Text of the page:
Mickey Arthur’s new look Cricket Australia introduce alien approach
Australia coach Mickey Arthur's suggestion of introducing squad rotation could be a stroke of genius, writes Matthew Wiggins
Squad rotation is common in many sports but cricket is certainly not one of them.
Over a long, hard gruelling football or rugby season managers need to use the depth of their squad to keep players fresh and get the best results.
But Cricket Australia’s first ever foreign coach, who is part of a brand new set up, has proposed to introduce the alien concept to his side’s selection policy.
Mickey Arthur, who spent five years coaching South Africa, has suggested a squad rotation system may be implemented in order to manage players effectively through a prolonged playing schedule.
“We need to keep rotating guys through the summer because there is just so much cricket, guys are going to break down and we need others ready to come in at any given time,” he told Cricinfo.
The rotation system is not something the international cricket world has ever really seen before. Players have been rested for entire series’ in order to get some much-needed rest and relaxation but a game-by-game rotation has never really existed.
The introduction of central contracts allowed Test sides to manage the workloads of their players far more efficiently. No longer were players finishing a Test for their country before joining up with their club sides days later.
However, it is clear that Arthur, along with his skipper Michael Clarke and the remainder of the Cricket Australia management, have identified a rotation system as the best strategy to become successful in what has become a hectic cricketing schedule chocked full of Test matches and ODIs, with little time to recuperate.
This could be a stroke of genius from Arthur. Rotating a side that is desperately short on experience could ease the pressure on the group of young players currently selected. The policy would also allow Australia to blood many new players and ready them for the experience of Test match cricket.
Never again would Australia suffer a chasm like the one left when Adam Gilchrist, Glenn McGrath, Shane Warne and co. called time on glittering careers. The replacements would have already featured and there would be no need for the infamous “transition period”.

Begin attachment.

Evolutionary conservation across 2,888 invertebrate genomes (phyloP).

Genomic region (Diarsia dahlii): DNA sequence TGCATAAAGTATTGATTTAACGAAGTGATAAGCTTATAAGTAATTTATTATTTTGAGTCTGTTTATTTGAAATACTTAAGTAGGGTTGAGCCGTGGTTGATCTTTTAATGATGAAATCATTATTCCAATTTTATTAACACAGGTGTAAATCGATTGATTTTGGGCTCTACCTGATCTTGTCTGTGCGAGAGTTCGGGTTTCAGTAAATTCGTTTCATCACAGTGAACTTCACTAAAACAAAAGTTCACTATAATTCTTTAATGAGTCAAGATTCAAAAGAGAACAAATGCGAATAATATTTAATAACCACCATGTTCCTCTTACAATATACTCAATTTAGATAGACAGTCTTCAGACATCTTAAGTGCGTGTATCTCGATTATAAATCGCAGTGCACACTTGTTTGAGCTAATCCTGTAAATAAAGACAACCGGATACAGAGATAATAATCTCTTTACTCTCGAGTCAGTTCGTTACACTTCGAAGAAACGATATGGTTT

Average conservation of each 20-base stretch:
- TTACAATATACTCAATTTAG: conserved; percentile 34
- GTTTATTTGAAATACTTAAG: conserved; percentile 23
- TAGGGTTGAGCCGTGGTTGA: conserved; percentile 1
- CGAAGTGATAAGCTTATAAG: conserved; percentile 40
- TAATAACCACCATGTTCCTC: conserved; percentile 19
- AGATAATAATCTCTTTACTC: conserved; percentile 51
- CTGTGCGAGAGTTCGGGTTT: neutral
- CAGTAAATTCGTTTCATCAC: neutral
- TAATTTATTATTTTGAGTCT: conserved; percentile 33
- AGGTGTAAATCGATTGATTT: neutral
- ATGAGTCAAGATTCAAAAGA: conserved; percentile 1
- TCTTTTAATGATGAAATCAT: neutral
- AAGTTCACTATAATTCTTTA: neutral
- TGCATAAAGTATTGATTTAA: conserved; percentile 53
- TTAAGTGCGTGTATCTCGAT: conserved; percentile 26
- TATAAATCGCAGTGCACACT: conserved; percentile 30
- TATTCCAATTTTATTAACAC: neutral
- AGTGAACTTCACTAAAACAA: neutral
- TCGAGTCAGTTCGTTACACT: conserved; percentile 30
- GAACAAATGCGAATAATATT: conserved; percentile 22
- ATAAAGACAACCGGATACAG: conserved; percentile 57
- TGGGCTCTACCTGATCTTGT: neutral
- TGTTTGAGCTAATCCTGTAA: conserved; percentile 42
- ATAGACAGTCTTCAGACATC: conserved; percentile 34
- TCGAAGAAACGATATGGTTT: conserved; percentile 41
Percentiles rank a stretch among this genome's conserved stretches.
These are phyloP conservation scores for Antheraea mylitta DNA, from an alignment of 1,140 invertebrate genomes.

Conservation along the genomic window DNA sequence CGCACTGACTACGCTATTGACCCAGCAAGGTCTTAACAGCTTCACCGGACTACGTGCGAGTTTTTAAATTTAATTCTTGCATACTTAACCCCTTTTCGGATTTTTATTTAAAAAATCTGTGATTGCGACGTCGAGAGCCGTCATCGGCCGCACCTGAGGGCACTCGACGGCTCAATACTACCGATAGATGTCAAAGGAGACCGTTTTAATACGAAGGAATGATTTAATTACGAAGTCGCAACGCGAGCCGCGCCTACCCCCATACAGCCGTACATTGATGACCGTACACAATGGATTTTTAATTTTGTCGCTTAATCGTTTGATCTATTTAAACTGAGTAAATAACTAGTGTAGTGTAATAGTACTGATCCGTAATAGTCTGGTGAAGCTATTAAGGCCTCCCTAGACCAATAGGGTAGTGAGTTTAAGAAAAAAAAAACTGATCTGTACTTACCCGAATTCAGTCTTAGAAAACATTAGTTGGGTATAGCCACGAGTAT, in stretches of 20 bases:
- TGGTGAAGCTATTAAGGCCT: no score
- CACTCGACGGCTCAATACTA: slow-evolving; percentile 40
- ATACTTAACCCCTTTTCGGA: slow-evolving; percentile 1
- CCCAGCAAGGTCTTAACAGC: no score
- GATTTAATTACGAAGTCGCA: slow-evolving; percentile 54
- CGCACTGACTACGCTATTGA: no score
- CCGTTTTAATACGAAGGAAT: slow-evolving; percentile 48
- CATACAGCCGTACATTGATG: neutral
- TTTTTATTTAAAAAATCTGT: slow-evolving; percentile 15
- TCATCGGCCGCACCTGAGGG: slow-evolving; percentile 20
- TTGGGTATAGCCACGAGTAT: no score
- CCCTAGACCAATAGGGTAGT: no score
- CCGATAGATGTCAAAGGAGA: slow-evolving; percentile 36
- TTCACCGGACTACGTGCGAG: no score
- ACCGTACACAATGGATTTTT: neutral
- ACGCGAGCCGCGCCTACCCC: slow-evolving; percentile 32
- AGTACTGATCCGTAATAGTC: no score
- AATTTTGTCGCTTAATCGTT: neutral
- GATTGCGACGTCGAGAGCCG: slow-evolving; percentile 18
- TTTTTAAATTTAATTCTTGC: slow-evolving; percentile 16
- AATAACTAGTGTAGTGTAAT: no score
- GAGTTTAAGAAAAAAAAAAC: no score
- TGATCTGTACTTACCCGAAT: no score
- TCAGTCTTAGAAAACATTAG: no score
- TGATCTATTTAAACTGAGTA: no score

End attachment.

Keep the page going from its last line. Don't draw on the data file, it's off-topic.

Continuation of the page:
However, not everyone is convinced. Mike Hussey spoke recently that he thought rotation could disrupt the form of a player as well as his confidence, but from Arthur’s message along with comments made by chairman of selectors John Inverarity, it seems the policy is imminent, set to stay and applicable to both batsmen and bowlers.
Aside from Hussey’s concerns there are other down sides too. Every football team is tarnished with at least one dire signing, a multi-million pound flop that did the squad no favours. There is a real danger that this could happen to Australia, aside from the multi-million pound wastage.
How long is a player given a run in the side for before he is rotated? What if Australia are too quick to select a player and waste too many Tests on him before moving on to someone else? Will ageing players need to play beyond their peak in order to add valuable experience to the side while younger players are rotated?
These questions clearly show that the rotation policy is entirely unknown in cricket. How Arthur and the selectors handle the situation will be interesting. The South African only introduced seven new players into the Test side during his five years as his national side’s coach but has called for maturity from the Australians in handling the prospect of being rotated out of the side.
Rafael BenÃtez and Claudio Ranieri, two of the most renowned squad rotators in football, will testify that keeping a squad of players happy is never an easy task. But if Arthur can get his squad to buy into the idea, it could not only see Australia rise to the top of world cricket again, but change the face of the sport forever.
If they don’t, Australia’s first foreign coach may also be the last.